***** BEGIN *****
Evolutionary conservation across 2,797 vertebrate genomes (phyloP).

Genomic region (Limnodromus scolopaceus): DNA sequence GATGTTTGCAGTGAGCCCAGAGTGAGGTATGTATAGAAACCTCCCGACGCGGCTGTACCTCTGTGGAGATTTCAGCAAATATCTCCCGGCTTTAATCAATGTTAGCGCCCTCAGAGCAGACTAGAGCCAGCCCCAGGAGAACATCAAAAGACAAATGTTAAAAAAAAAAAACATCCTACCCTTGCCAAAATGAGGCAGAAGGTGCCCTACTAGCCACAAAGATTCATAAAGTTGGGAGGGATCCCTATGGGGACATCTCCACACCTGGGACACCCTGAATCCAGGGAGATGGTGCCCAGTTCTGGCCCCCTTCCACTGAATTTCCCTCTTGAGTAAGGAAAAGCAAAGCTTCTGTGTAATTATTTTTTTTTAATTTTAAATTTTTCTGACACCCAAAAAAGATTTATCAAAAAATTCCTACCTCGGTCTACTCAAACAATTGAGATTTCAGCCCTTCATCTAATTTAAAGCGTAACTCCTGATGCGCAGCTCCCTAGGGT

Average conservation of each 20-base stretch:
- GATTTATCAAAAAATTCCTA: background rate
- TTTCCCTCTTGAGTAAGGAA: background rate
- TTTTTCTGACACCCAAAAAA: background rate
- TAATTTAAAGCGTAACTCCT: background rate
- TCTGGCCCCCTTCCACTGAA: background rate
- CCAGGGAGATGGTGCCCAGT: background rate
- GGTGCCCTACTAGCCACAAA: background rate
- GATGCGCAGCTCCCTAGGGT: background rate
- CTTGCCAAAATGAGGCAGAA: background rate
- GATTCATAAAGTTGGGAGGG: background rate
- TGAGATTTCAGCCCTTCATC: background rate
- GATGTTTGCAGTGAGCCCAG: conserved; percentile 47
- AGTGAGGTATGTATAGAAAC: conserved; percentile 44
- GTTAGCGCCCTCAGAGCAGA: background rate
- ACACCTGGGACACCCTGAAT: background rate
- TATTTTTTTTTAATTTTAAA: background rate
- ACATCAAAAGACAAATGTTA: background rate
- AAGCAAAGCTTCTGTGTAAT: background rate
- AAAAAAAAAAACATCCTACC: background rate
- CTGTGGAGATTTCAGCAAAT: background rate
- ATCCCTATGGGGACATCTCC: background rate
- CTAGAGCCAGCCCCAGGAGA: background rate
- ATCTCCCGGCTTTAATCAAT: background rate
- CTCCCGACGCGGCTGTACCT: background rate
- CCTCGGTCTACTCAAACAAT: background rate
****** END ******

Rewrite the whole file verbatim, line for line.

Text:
Evolutionary conservation across 2,797 vertebrate genomes (phyloP).

Genomic region (Limnodromus scolopaceus): DNA sequence GATGTTTGCAGTGAGCCCAGAGTGAGGTATGTATAGAAACCTCCCGACGCGGCTGTACCTCTGTGGAGATTTCAGCAAATATCTCCCGGCTTTAATCAATGTTAGCGCCCTCAGAGCAGACTAGAGCCAGCCCCAGGAGAACATCAAAAGACAAATGTTAAAAAAAAAAAACATCCTACCCTTGCCAAAATGAGGCAGAAGGTGCCCTACTAGCCACAAAGATTCATAAAGTTGGGAGGGATCCCTATGGGGACATCTCCACACCTGGGACACCCTGAATCCAGGGAGATGGTGCCCAGTTCTGGCCCCCTTCCACTGAATTTCCCTCTTGAGTAAGGAAAAGCAAAGCTTCTGTGTAATTATTTTTTTTTAATTTTAAATTTTTCTGACACCCAAAAAAGATTTATCAAAAAATTCCTACCTCGGTCTACTCAAACAATTGAGATTTCAGCCCTTCATCTAATTTAAAGCGTAACTCCTGATGCGCAGCTCCCTAGGGT

Average conservation of each 20-base stretch:
- GATTTATCAAAAAATTCCTA: background rate
- TTTCCCTCTTGAGTAAGGAA: background rate
- TTTTTCTGACACCCAAAAAA: background rate
- TAATTTAAAGCGTAACTCCT: background rate
- TCTGGCCCCCTTCCACTGAA: background rate
- CCAGGGAGATGGTGCCCAGT: background rate
- GGTGCCCTACTAGCCACAAA: background rate
- GATGCGCAGCTCCCTAGGGT: background rate
- CTTGCCAAAATGAGGCAGAA: background rate
- GATTCATAAAGTTGGGAGGG: background rate
- TGAGATTTCAGCCCTTCATC: background rate
- GATGTTTGCAGTGAGCCCAG: conserved; percentile 47
- AGTGAGGTATGTATAGAAAC: conserved; percentile 44
- GTTAGCGCCCTCAGAGCAGA: background rate
- ACACCTGGGACACCCTGAAT: background rate
- TATTTTTTTTTAATTTTAAA: background rate
- ACATCAAAAGACAAATGTTA: background rate
- AAGCAAAGCTTCTGTGTAAT: background rate
- AAAAAAAAAAACATCCTACC: background rate
- CTGTGGAGATTTCAGCAAAT: background rate
- ATCCCTATGGGGACATCTCC: background rate
- CTAGAGCCAGCCCCAGGAGA: background rate
- ATCTCCCGGCTTTAATCAAT: background rate
- CTCCCGACGCGGCTGTACCT: background rate
- CCTCGGTCTACTCAAACAAT: background rate